I have to be one to admit that hearing about Apple and patent infringements is really starting to get on my nerves! The whole idea just seems ridiculous, and it's just one company going after another because they want to be the top contender. It's just getting to be tiring to hear about these days.
Stephen Schenck, a writer for PocketNow has the right thoughts when he says:
"Software patents are awful."
He's absolutely right, they are. The patent wars are becoming so popular that judges are starting to grant "preliminary injunctions" which is "preventing the sale of certain smartphones and tablets" until the wars and feuds are over. One may start to wonder, "Isn't there anything that can be done that can make this whole ordeal less painful?" Mobile users are suffering because of these infringement wars, and it's just starting to get sickening to hear about. Stephen Scheneck brought a really good idea to the table. He asked:
"What if smartphone and tablet manufacturers sold their products with little more than a bootloader on board, and end-users themselves downloaded and installed device firmware upon first taking them home?"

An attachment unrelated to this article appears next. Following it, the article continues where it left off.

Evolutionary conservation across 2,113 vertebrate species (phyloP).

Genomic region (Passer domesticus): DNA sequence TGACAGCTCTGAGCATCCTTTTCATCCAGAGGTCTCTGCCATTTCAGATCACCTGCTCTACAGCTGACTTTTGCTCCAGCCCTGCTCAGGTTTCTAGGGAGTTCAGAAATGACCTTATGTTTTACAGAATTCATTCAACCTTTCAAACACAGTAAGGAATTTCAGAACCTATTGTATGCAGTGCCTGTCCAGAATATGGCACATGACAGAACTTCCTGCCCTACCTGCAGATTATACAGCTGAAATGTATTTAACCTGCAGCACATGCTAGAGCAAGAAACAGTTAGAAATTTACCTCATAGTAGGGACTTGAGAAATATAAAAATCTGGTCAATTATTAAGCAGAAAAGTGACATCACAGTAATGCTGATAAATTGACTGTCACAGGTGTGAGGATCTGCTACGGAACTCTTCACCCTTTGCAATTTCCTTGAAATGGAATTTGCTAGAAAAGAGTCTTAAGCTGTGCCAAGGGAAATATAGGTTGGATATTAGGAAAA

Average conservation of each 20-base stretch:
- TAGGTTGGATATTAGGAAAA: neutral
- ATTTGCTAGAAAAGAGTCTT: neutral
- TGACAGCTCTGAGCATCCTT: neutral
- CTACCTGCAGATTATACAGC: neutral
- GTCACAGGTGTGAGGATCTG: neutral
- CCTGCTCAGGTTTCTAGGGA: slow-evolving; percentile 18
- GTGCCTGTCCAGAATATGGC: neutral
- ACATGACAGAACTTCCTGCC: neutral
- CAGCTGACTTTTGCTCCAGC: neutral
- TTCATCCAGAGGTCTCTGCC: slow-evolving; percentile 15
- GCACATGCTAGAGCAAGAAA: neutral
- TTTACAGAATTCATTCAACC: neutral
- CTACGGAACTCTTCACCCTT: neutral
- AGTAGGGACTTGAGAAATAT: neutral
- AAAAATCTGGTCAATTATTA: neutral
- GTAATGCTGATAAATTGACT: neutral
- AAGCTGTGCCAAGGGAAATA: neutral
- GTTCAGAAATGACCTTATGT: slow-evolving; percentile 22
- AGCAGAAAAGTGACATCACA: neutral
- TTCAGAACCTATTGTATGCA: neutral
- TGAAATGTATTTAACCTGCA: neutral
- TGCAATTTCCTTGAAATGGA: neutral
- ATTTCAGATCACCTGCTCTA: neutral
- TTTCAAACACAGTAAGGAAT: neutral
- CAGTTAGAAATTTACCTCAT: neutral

Sounds like a pretty good question to me! He came up with a pretty good outline how to go about this (for more of an in-depth explanation to these steps, please visit the source link below). His first suggestion was to:
- Start out with a "Blank Slate.
So how will this work? Scheneck feels that Manufacturers should start shipping phones and tablets with just the "bare minimums" of code. Having just enough to connect to a PC, receive firmware, and flash it to the device. This is where companies would need to make sure their work is protected and patented.
Benefits of Software/Hardware Divide
Schenck then goes into a few of the benefits that this could provide.
- Manufacturers can quickly turn out new versions of software with no infringement worries.
- Manufacturers could allow users to "manually" specify software to flash to their devices even if it hasn't been retrieved by their company's servers.
- This would allow for happy devices users.
- Users can do this on their own, with the guidance of what is on the internet.
- May require a signature check of some kind to verify, but would be no need to force users to flash "approved code."
Even though all of these ideas, suggestions, and thoughts may warrant good consideration, we all know that many manufacturers would not go for it, and would use the fact that it would take too long for this to be implemented. As retail stores and carriers would need to pre-flash phones for those without a PC or internet. We all know that most of those business' are about saving money and time, and not about simplicity.
However, the patent threat is only increasing, and the threat of injunctions is becoming almost a constant ordeal. One day, this system may start to look more appealing to those who've just had enough. Or we could just sit and deal with companies like Apple suing someone who's "infringed" upon their patent on a weekly basis. Which would you prefer?